That means setting a realistic carbon budget (i.e. one where we have ~2-3 years or current emissions left) and therefore means a massive volentry power down as there isn't enough carbon to buy loads of power (renewables all have a large carbon cost), and use or imaginations and creativity to create an equitable world that is sustainable and eco-system enhancing rather than waiting for a techno silver bullet that isn't coming.

    How carbon is safe to spend on buying energy for the future considering to extreme urgency of the situation?

    Basically things like renewables are not carbon saving they are a carbon and environmental cost to provide power for 10-30years depending on breakdowns etc.

    Make the impossible possible by acting now immediately starting at home, i.e. stop flying full stop!?????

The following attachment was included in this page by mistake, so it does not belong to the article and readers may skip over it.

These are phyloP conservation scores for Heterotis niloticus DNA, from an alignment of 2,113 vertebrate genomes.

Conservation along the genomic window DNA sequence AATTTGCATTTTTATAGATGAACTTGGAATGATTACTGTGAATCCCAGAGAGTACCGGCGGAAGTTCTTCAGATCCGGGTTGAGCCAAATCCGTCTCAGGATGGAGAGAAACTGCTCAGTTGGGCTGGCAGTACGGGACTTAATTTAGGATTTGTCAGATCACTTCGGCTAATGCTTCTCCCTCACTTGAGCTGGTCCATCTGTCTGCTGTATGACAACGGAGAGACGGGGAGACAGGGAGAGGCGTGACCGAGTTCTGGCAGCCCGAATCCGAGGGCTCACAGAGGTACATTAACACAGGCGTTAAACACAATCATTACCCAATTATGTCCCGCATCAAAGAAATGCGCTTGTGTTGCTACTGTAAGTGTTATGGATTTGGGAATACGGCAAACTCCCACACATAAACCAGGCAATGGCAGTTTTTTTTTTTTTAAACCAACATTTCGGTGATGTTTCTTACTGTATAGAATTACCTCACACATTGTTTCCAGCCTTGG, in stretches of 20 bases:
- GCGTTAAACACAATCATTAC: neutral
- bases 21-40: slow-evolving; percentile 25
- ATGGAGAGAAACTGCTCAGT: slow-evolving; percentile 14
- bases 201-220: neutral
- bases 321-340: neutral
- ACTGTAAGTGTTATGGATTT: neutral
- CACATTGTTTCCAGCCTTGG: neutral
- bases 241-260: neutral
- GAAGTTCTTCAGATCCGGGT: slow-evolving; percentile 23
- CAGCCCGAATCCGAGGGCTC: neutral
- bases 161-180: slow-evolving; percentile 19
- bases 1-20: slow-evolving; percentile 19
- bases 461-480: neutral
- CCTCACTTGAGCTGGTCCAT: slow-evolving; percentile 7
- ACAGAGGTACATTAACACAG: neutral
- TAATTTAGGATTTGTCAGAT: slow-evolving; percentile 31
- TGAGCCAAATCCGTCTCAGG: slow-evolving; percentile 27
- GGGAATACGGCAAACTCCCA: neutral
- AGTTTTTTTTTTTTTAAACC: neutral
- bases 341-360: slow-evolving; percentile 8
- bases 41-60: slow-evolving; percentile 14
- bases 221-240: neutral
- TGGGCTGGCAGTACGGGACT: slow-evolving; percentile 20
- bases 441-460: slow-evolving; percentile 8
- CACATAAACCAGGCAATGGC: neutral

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  18. On an old thread I tried to point out that the environment absorbed about 2% of our excess CO2 over some equilibrium which used to be preindustrial, but rises as the temperature rises. One of my comments was here but in the comment that immediately follows, Tom Curtis pointed out that the "50% of annual emissions" was closer to the truth. I tried to answer that in the post following his.

    Whether I was closer or farther from the truth in that thread (the answer lies between the two extremes) matters to this thread. If the ocean as a system (including turnover) continues to absorb 2% or some significant fraction of CO2 over equilibrium, then CO2 from the Arctic does not matter except as a new source which is currently much smaller than the manmade 9 Gt/year. That new source is projected to increase with various sensitivities (as shown in the graphs) and presumably arctic amplification (not mentioned as a variable above). The fact that we are not about to stop producing CO2 makes my discussion academic however.